A former John Lewis executive says changing the retailer’s staff-ownership model would be a “tragedy”.
Since the 1920s, the well-known high street name, which also ownsWaitrose, has been completely owned by its employees.
The business model may be jeopardised as executives consider bringing in outside investment of up to £2 billion for a minority interest in John Lewis.
Andy Street, the West Midlands mayor who was the retailer’s managing director from 2007 to 2016 said: “It would be a tragedy if that occurs,”.
“I think John Lewis goes a bit beyond a shop,” he told the BBC One’s Sunday with Laura Kuenssberg show.
“You can buy the same television from other places is the truth. But John Lewis was about, actually, a way of doing business.
“Actually, showing the market there was a better way of doing things.”
Sharon White, the chair of the John Lewis Partnership, moved this week to reassure employees that no changes to the ownership arrangement had been made – yet.
She has, however, already warned of job losses, saying”inflation hit us like a hurricane.”
The company’s full-year loss was worse than predicted at £234 million, and employees did not get their yearly bonus.
Employees have blamed the present leadership for many of the company’s problems.
According to the Sunday Times, in a poll conducted on Thursday, 85 percent of partners, the name used for John Lewis’s owner-workers, who replied stated they were not confident in the company’s ability to deliver on its strategy.
According to John Lewis, less than two percent of personnel (approximately 1,000 people) participated.
Staff vented their rage on the company’s intranet, with one warehouse coordinator calling the company’s performance “an absolute disgrace,” according to the Sunday Times.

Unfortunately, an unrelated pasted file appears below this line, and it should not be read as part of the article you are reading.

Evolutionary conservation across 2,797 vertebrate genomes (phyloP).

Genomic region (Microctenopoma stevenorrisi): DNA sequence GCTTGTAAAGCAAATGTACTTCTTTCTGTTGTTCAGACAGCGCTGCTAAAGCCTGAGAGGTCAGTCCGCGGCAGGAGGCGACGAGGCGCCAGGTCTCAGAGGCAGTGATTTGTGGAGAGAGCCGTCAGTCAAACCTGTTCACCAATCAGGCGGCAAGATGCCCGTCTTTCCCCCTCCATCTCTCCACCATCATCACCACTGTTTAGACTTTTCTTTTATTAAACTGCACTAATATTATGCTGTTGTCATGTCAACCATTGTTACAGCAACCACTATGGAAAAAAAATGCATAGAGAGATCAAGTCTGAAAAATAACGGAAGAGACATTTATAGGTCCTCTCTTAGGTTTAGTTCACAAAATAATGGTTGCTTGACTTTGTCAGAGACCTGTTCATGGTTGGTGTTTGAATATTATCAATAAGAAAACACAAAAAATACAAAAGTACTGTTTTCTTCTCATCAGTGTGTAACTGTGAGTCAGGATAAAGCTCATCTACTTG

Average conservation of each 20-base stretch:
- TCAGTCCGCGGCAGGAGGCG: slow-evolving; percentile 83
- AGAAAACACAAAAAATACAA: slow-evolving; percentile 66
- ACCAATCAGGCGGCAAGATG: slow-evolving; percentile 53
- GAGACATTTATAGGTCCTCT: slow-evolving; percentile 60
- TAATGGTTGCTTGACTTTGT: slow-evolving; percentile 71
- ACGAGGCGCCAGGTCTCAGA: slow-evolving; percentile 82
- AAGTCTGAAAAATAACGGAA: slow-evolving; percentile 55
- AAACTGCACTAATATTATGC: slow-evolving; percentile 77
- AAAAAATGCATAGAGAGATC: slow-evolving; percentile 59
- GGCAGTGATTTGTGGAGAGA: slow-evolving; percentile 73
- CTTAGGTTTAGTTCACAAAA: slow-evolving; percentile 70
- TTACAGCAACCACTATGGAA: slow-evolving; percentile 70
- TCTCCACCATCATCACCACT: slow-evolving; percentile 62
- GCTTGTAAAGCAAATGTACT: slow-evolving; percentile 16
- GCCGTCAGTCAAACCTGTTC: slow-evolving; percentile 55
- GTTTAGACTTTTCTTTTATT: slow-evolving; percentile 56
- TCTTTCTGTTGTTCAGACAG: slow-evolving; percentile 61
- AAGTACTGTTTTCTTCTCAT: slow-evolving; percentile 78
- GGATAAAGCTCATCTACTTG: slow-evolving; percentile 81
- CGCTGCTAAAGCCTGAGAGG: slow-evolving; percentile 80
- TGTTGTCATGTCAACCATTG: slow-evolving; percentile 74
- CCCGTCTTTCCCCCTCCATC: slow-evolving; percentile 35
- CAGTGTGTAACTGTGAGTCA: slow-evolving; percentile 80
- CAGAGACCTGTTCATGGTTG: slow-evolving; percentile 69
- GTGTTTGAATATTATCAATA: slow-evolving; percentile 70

Meanwhile, a Waitrose cheese specialist said: “Is Sharon White taking the responsibility for this loss? She is heading it [the company] … Submit your resignation and go away.”
Street advised company executives to find a way to demonstrate, as other retailers such as Next and Selfridges have, that there is a way to survive in the challenging world of modern online and physical retail.
“I would urge the leadership of John Lewis to think about what’s really at the heart of it, what makes it special, and hold on to that,” he said.
Street’s remarks echoed calls from retail experts to consider a range of options for reviving the troubled business.
Mary Portas, who advised David Cameron on the future of high streets, cautioned that the battle was not only about the end result, but also saving a brand.
Portas said: “What’s worrying me is you might think your fight is purely financial. It’s not,”.
“The battle in hand is far more nuanced. It’s about what makes up the soul of your brand. The intangibles, the shared beliefs, the beautiful things that can’t be captured in financial projections but earn a little space in people’s hearts.”
Source: The Guardian